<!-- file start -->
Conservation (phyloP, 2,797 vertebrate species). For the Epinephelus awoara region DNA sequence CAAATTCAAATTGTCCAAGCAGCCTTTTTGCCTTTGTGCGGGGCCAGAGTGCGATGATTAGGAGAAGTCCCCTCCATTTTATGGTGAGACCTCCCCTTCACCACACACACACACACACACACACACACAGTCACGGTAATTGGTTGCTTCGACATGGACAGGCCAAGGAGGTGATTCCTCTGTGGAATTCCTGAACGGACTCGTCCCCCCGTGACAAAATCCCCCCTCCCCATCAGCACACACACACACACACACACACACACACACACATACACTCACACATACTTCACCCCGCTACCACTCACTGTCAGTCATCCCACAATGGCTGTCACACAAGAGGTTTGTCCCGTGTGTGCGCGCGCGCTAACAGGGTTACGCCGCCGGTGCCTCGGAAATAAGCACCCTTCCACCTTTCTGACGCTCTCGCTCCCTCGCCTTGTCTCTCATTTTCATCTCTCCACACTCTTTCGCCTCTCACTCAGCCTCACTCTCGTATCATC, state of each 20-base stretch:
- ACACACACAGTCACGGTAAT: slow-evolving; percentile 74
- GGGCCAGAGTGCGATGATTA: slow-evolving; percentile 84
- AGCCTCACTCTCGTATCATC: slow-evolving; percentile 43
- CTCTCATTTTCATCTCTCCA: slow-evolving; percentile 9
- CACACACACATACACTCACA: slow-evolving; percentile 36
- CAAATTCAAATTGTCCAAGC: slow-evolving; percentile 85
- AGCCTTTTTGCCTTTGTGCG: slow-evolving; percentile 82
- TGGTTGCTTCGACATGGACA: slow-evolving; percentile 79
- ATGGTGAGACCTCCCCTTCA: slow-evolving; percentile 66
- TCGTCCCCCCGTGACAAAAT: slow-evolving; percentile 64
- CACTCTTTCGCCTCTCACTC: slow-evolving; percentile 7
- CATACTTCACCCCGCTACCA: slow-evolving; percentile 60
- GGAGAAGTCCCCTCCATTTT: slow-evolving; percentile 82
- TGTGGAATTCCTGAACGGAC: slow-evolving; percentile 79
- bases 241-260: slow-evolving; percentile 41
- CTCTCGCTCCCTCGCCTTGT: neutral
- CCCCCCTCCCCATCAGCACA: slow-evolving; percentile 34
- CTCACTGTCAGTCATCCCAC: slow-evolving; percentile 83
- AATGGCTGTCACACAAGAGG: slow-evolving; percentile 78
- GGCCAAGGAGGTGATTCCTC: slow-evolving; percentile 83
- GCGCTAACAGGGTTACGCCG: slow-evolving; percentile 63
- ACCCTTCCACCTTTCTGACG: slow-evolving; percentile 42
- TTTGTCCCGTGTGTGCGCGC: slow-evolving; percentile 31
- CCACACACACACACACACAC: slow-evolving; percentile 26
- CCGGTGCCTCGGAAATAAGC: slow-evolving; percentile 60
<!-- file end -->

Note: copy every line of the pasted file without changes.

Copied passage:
Conservation (phyloP, 2,797 vertebrate species). For the Epinephelus awoara region DNA sequence CAAATTCAAATTGTCCAAGCAGCCTTTTTGCCTTTGTGCGGGGCCAGAGTGCGATGATTAGGAGAAGTCCCCTCCATTTTATGGTGAGACCTCCCCTTCACCACACACACACACACACACACACACACAGTCACGGTAATTGGTTGCTTCGACATGGACAGGCCAAGGAGGTGATTCCTCTGTGGAATTCCTGAACGGACTCGTCCCCCCGTGACAAAATCCCCCCTCCCCATCAGCACACACACACACACACACACACACACACACACATACACTCACACATACTTCACCCCGCTACCACTCACTGTCAGTCATCCCACAATGGCTGTCACACAAGAGGTTTGTCCCGTGTGTGCGCGCGCGCTAACAGGGTTACGCCGCCGGTGCCTCGGAAATAAGCACCCTTCCACCTTTCTGACGCTCTCGCTCCCTCGCCTTGTCTCTCATTTTCATCTCTCCACACTCTTTCGCCTCTCACTCAGCCTCACTCTCGTATCATC, state of each 20-base stretch:
- ACACACACAGTCACGGTAAT: slow-evolving; percentile 74
- GGGCCAGAGTGCGATGATTA: slow-evolving; percentile 84
- AGCCTCACTCTCGTATCATC: slow-evolving; percentile 43
- CTCTCATTTTCATCTCTCCA: slow-evolving; percentile 9
- CACACACACATACACTCACA: slow-evolving; percentile 36
- CAAATTCAAATTGTCCAAGC: slow-evolving; percentile 85
- AGCCTTTTTGCCTTTGTGCG: slow-evolving; percentile 82
- TGGTTGCTTCGACATGGACA: slow-evolving; percentile 79
- ATGGTGAGACCTCCCCTTCA: slow-evolving; percentile 66
- TCGTCCCCCCGTGACAAAAT: slow-evolving; percentile 64
- CACTCTTTCGCCTCTCACTC: slow-evolving; percentile 7
- CATACTTCACCCCGCTACCA: slow-evolving; percentile 60
- GGAGAAGTCCCCTCCATTTT: slow-evolving; percentile 82
- TGTGGAATTCCTGAACGGAC: slow-evolving; percentile 79
- bases 241-260: slow-evolving; percentile 41
- CTCTCGCTCCCTCGCCTTGT: neutral
- CCCCCCTCCCCATCAGCACA: slow-evolving; percentile 34
- CTCACTGTCAGTCATCCCAC: slow-evolving; percentile 83
- AATGGCTGTCACACAAGAGG: slow-evolving; percentile 78
- GGCCAAGGAGGTGATTCCTC: slow-evolving; percentile 83
- GCGCTAACAGGGTTACGCCG: slow-evolving; percentile 63
- ACCCTTCCACCTTTCTGACG: slow-evolving; percentile 42
- TTTGTCCCGTGTGTGCGCGC: slow-evolving; percentile 31
- CCACACACACACACACACAC: slow-evolving; percentile 26
- CCGGTGCCTCGGAAATAAGC: slow-evolving; percentile 60